We make every effort to deliver our own patients, however, we do rotate weekend and night call. Thus, one of the other physicians may be involved in your care. You will be provided the opportunity to meet the other physicians during one of your obstetrical appointments, if you so desire.
If you have any problems during your pregnancy, we ask that you call the office during office hours (9:00AM – 4:30PM). If you have an emergency after office hours, the answering service will notify us of your call. If your call is not returned immediately and you have a true emergency, go to the nearest emergency room or Medical City preferably.
The global fee for obstetric care includes your routine prenatal office visits, uncomplicated delivery, and postpartum visit. In addition, there are fees for routine lab work, sonograms, high risk pregnancy, special lab work, circumcision, emergency room visits, cord blood collection, and cesarean sections. This is explained in detail at the time of your initial obstetrical visit and you will have ample opportunity to ask the benefit coordinator questions.
We deliver exclusively at Medical City Dallas at the new Women’s Hospital as mentioned previously, which has a Maternal Level IV designation as well as a Level IV NICU. The new Medical City Women’s Hospital offers spacious private rooms, on-demand complimentary room service by City Gourmet, and an infant security system. There is an option to reserve a Luxury Suite, if you desire, at check in on the day of your arrival to L&D.
Below you will find a list of common questions asked by our maternity patients. Click on the question to reveal the answer. If you find that your question is not addressed below, please contact us and we’ll do our best to get back with you promptly!
The old saying “eating for two” should definitely NOT be followed. On average, you need about 300 extra calories daily (ex. a yogurt and handful of almonds, or a ½ a sandwich). If starting at a healthy weight, you should gain between 25-35 pounds (less if you are overweight, more if you are underweight). A general goal is 10 pounds in the first half of pregnancy, then ½ to 1 pound a week after that. Hypoglycemia (low blood sugar) is common during pregnancy, and it is best avoided by eating small frequent meals. This is also helpful if you are affected by nausea or heartburn.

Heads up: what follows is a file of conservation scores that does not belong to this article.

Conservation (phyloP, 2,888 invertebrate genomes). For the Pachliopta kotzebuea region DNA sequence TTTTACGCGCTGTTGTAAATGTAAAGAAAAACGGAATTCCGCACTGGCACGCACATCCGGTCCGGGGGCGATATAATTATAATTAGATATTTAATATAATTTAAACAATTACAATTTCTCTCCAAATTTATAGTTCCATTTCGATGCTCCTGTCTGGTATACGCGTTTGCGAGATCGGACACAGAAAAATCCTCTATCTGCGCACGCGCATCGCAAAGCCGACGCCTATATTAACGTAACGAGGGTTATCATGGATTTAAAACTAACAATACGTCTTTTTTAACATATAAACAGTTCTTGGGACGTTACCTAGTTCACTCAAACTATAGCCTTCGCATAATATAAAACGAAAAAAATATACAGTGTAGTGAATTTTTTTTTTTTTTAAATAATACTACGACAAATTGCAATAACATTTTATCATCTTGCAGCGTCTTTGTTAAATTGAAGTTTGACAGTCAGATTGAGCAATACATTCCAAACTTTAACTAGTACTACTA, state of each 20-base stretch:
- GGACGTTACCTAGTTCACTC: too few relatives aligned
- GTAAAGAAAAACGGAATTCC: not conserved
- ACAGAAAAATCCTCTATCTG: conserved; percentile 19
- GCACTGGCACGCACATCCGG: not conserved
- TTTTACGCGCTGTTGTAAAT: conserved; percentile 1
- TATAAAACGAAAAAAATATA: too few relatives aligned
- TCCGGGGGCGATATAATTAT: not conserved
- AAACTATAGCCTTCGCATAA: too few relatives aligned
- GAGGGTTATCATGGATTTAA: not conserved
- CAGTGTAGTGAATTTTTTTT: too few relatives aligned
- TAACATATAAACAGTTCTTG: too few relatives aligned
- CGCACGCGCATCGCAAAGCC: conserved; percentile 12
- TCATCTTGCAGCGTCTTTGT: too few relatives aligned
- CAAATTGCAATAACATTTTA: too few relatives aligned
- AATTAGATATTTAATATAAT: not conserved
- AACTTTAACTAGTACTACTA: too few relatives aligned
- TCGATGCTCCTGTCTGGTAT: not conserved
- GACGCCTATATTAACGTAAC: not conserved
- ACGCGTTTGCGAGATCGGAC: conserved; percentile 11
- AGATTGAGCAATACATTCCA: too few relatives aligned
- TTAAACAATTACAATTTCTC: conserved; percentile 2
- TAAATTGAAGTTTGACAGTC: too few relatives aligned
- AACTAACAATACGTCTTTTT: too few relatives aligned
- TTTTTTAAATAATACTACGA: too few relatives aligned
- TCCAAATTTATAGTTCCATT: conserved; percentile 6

In general, eat what you would normally eat, but be mindful about making healthy choices and avoiding excess sugars and starches.
Some exceptions and guidance:
- Fish/meats – In general, most cooked fish is safe in pregnancy, and a great source of omega-3 fatty acids which are helpful in developing your baby’s nervous system. We recommend you avoid or limit fish that contains high mercury levels (think: the bigger the fish, the more mercury). Common fish that are higher in mercury are big-eye tuna and swordfish, as well as shark, king mackerel and tilefish. Safer options are salmon, snapper, and catfish. Shellfish and shrimp are ok too. You can find more information at https://www.fda.gov/Food/FoodborneIllnessContaminants/Metals/ucm534873.htm
Raw fish and meats can carry bacteria and parasites, and during pregnancy, your weakened immune system makes you more prone to infection. It is best to cook all meats to the recommended proper temperature before consuming them to lower this risk. Lunch meat should be microwaved to avoid Listeria (rare bacterium that can cause miscarriage), and highly processed meats (like hot dogs) should be limited/avoided as well.
- Cheese/dairy – Dairy products like milk, cheese and yogurt are high in calcium, protein, vitamin D and phosphorus and are important for your baby’s developing bones, teeth, muscles, heart, and nerves. Avoid unpasteurized cheeses including queso fresco (check the label) due to Listeria risk.
Generally, you should continue your usual exercise routine during pregnancy, as long as you are healthy and the pregnancy is going smoothly. Some benefits include reducing constipation and back pain, maintaining a healthy weight (with less to lose after delivery), and possibly reducing your risk of gestational diabetes, preeclampsia and cesarean section. Aim for 20-30 minutes of aerobic exercise daily. Great choices are walking, swimming, prenatal yoga/Pilates, the elliptical machine and the stationary bike. Avoid lying flat on your back for any prolonged period of time after 12 weeks and skip the abdominal exercises because they will not be effective. Certain activities should be avoided like skiing, scuba diving and hot yoga, as well as contact sports like basketball and soccer. Stop if you have any worrisome signs like dizziness, chest pain, vaginal bleeding, or regular contractions.
There is no amount of alcohol consumption that is considered safe in pregnancy.